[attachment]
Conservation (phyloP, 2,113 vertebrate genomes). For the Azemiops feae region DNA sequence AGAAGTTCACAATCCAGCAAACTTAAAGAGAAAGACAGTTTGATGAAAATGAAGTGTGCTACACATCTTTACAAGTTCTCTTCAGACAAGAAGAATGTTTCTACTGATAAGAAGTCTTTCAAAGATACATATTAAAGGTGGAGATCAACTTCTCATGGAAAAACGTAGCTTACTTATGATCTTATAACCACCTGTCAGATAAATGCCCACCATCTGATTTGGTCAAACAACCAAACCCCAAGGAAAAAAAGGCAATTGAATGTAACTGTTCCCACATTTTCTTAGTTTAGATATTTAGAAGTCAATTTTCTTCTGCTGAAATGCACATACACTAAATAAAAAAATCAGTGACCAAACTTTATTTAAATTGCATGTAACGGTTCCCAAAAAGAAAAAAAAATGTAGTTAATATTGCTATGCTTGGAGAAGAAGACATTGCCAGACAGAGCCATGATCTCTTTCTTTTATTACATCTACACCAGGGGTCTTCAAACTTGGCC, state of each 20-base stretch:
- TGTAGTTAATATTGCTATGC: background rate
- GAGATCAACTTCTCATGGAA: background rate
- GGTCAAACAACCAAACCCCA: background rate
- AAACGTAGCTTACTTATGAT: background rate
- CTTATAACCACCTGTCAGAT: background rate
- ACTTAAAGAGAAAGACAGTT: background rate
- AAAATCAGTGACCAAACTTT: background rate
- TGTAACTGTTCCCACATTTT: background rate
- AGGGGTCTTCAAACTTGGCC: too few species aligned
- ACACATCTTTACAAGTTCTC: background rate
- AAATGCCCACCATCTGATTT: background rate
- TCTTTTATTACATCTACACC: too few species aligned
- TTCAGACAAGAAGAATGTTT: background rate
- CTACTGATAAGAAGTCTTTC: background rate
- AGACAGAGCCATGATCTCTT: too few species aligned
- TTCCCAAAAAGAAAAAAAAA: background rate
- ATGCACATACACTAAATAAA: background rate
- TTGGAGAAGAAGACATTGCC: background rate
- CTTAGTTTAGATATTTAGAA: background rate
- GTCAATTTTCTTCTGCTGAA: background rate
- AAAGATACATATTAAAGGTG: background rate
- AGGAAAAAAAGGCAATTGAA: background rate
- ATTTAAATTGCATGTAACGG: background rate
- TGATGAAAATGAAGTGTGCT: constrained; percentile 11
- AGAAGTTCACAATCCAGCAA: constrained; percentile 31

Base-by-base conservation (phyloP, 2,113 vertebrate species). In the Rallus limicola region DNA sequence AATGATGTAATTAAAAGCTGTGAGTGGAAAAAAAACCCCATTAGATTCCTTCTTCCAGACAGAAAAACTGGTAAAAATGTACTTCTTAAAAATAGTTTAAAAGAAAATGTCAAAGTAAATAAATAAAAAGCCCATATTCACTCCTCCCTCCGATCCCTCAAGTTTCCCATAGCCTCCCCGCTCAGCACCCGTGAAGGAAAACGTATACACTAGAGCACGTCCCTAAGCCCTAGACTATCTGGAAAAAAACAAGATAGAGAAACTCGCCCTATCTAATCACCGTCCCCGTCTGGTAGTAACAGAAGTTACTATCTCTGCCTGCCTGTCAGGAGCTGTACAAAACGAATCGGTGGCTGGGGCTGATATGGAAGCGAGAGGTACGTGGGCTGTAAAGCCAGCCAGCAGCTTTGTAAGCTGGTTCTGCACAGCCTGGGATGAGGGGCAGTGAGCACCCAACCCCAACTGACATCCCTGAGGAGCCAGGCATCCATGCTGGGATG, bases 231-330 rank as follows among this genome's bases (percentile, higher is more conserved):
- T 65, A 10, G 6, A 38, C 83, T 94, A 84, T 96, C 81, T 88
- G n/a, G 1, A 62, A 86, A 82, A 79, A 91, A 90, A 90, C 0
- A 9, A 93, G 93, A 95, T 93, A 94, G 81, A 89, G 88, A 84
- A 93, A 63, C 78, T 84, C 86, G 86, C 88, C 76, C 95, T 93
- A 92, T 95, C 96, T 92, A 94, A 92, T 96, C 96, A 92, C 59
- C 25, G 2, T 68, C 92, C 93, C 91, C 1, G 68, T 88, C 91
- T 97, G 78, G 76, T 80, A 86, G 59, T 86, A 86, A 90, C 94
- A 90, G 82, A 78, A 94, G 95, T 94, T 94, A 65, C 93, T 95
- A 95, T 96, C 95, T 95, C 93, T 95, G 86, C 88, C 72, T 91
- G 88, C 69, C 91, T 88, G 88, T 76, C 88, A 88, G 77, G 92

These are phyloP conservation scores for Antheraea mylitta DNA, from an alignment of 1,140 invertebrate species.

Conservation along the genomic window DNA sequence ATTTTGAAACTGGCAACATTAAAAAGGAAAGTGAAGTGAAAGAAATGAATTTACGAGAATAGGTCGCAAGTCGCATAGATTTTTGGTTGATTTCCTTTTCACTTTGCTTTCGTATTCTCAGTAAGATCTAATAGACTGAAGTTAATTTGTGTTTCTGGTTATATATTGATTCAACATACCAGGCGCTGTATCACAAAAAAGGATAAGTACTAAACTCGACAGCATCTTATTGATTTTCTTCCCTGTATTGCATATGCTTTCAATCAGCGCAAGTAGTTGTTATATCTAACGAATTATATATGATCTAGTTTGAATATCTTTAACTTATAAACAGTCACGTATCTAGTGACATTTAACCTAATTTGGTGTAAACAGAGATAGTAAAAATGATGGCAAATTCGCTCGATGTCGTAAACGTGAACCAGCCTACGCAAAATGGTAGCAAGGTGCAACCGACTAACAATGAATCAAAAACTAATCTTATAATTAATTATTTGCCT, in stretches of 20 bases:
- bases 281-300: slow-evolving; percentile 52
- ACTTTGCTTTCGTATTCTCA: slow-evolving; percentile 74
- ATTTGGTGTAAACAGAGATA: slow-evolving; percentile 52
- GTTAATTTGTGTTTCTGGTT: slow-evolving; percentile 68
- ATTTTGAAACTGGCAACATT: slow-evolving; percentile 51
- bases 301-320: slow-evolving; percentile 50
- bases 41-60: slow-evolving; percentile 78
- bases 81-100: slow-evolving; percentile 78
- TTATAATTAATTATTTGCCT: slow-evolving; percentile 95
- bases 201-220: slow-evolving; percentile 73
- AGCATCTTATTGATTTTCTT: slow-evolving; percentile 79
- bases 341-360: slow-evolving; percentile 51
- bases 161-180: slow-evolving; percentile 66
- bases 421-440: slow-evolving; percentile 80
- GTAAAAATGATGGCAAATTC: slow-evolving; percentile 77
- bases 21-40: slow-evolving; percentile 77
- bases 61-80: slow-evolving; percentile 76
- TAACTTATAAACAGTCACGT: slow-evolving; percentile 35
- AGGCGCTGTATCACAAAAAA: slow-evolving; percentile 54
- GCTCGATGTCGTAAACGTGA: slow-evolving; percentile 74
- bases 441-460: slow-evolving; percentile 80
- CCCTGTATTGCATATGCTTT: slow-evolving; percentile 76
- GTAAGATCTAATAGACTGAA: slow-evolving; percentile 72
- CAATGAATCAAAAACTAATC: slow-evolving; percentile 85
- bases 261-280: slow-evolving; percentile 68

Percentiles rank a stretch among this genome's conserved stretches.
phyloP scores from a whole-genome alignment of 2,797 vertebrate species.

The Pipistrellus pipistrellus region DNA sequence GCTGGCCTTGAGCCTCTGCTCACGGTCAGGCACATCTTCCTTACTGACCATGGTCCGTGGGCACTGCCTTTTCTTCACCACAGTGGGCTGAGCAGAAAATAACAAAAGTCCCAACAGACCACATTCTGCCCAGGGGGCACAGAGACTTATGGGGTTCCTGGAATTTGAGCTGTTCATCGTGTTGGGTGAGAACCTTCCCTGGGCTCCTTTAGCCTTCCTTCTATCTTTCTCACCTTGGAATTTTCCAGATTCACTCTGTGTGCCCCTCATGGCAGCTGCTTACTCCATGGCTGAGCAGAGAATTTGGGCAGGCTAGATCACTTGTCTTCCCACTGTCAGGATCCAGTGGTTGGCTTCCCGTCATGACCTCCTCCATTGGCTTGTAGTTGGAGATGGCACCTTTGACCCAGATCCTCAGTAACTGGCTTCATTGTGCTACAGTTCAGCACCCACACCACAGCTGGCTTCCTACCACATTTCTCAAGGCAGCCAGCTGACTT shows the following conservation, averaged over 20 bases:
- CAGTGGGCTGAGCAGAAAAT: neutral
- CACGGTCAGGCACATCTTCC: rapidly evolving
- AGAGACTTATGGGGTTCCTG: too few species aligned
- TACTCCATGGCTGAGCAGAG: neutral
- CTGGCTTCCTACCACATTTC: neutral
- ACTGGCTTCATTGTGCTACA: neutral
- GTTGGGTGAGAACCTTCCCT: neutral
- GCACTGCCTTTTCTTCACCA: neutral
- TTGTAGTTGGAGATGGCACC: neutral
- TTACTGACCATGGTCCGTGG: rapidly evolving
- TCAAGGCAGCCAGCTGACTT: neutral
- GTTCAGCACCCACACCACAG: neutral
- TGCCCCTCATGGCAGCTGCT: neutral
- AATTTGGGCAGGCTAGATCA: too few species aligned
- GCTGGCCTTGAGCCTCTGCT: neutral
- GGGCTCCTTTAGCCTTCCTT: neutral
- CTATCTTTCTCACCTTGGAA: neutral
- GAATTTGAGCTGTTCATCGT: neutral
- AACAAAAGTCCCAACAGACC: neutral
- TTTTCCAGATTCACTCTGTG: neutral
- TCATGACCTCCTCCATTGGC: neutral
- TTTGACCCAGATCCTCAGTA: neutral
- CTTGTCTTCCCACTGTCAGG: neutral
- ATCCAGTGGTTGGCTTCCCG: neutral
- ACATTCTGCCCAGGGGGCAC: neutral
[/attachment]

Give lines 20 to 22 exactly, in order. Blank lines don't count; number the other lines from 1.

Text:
- CTTAGTTTAGATATTTAGAA: background rate
- GTCAATTTTCTTCTGCTGAA: background rate
- AAAGATACATATTAAAGGTG: background rate